The deadline for casino services firm Macau Legend Development’s $42-million deal to operate the disputed Savan Vegas Hotel and Entertainment Complex has been extended.
In a filing, the Hong Kong-listed company announced that the government of Laos has “agreed to extend the long stop date” for the so-called Initial Project Development Agreement from July 31 to August 31, 2016, with an option to automatically further extend to September 10 or earlier if necessary.
Macau Legend announced back in May that it has received the Laotian’s government’s approval to operate Savan Vegas as well as the right to a 50-year monopoly on casino operations in three provinces of Laos, including the area where Savan Vegas is located. A concession license for the 50-year monopoly will be issued under the Revised Project Development Agreement, the company said in a separate filing on Monday.
The second agreement will allow Macau Legend’s Laos-registered project company to “engage in concession activities, lease the project area, and engage in the operation and management of the project.”
Macau Legend’s agreement with Laos gives the casino services firm a chance to convert the land next to Savan Vegas into another resort development—one that will feature two courses, a 600-room hotel, villas, casino, exhibition hall and spa, pool facilities, staff quarters and training facilities.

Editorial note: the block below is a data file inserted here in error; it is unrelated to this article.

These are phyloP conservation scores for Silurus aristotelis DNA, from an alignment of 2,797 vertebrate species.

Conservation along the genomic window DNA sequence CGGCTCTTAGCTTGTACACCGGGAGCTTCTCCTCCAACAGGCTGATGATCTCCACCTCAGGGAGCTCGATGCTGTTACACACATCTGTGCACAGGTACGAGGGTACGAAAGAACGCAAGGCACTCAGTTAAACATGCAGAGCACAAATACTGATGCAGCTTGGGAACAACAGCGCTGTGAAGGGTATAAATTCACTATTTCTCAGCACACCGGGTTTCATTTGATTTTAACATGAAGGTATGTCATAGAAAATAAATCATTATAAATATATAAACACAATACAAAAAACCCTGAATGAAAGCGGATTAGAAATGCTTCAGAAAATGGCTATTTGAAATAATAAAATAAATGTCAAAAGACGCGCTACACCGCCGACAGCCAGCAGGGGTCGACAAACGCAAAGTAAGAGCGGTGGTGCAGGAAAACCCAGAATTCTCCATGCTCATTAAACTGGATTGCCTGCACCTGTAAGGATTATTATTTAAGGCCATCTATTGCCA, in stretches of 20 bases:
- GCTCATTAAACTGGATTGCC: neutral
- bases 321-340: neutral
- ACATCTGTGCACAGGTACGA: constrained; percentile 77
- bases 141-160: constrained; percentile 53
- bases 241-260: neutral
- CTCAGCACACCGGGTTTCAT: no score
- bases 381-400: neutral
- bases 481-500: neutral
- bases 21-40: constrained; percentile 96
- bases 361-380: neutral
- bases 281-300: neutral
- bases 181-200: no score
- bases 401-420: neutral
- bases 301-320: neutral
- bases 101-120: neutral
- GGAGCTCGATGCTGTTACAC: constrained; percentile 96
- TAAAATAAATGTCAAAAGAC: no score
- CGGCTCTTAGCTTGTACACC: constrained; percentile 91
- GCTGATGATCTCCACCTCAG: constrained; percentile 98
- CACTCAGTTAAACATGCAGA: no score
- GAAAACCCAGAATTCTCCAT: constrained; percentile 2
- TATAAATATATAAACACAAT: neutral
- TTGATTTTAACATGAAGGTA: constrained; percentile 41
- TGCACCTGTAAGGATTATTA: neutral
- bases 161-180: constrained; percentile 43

“As a result of the proposed replacement of the company by the project company as a party in the Revised Project Development Agreement, the company is expected to enter into a performance guarantee to guarantee the payment obligations of the project company with an aggregate liability of not more than US$30 million,” the company said in Monday’s filing.
Laos’s agreement with Macau Legend forbids the government from granting new license, permit or concession to other parties that might want to operate gaming activities within the “exclusivity zone” without a written consent from the casino services company.
Savan Vegas’s former operator, Netherlands-registered Lao Holdings NV, has been after the Laotian government for years now after Laos seized the casino complex in 2012 on grounds that the company owed it $23 million in back taxes. Lao Holdings protested the government’s tax on gaming revenues as too overwhelmingly high at 80 percent (90 percent when coupled with VAT rate).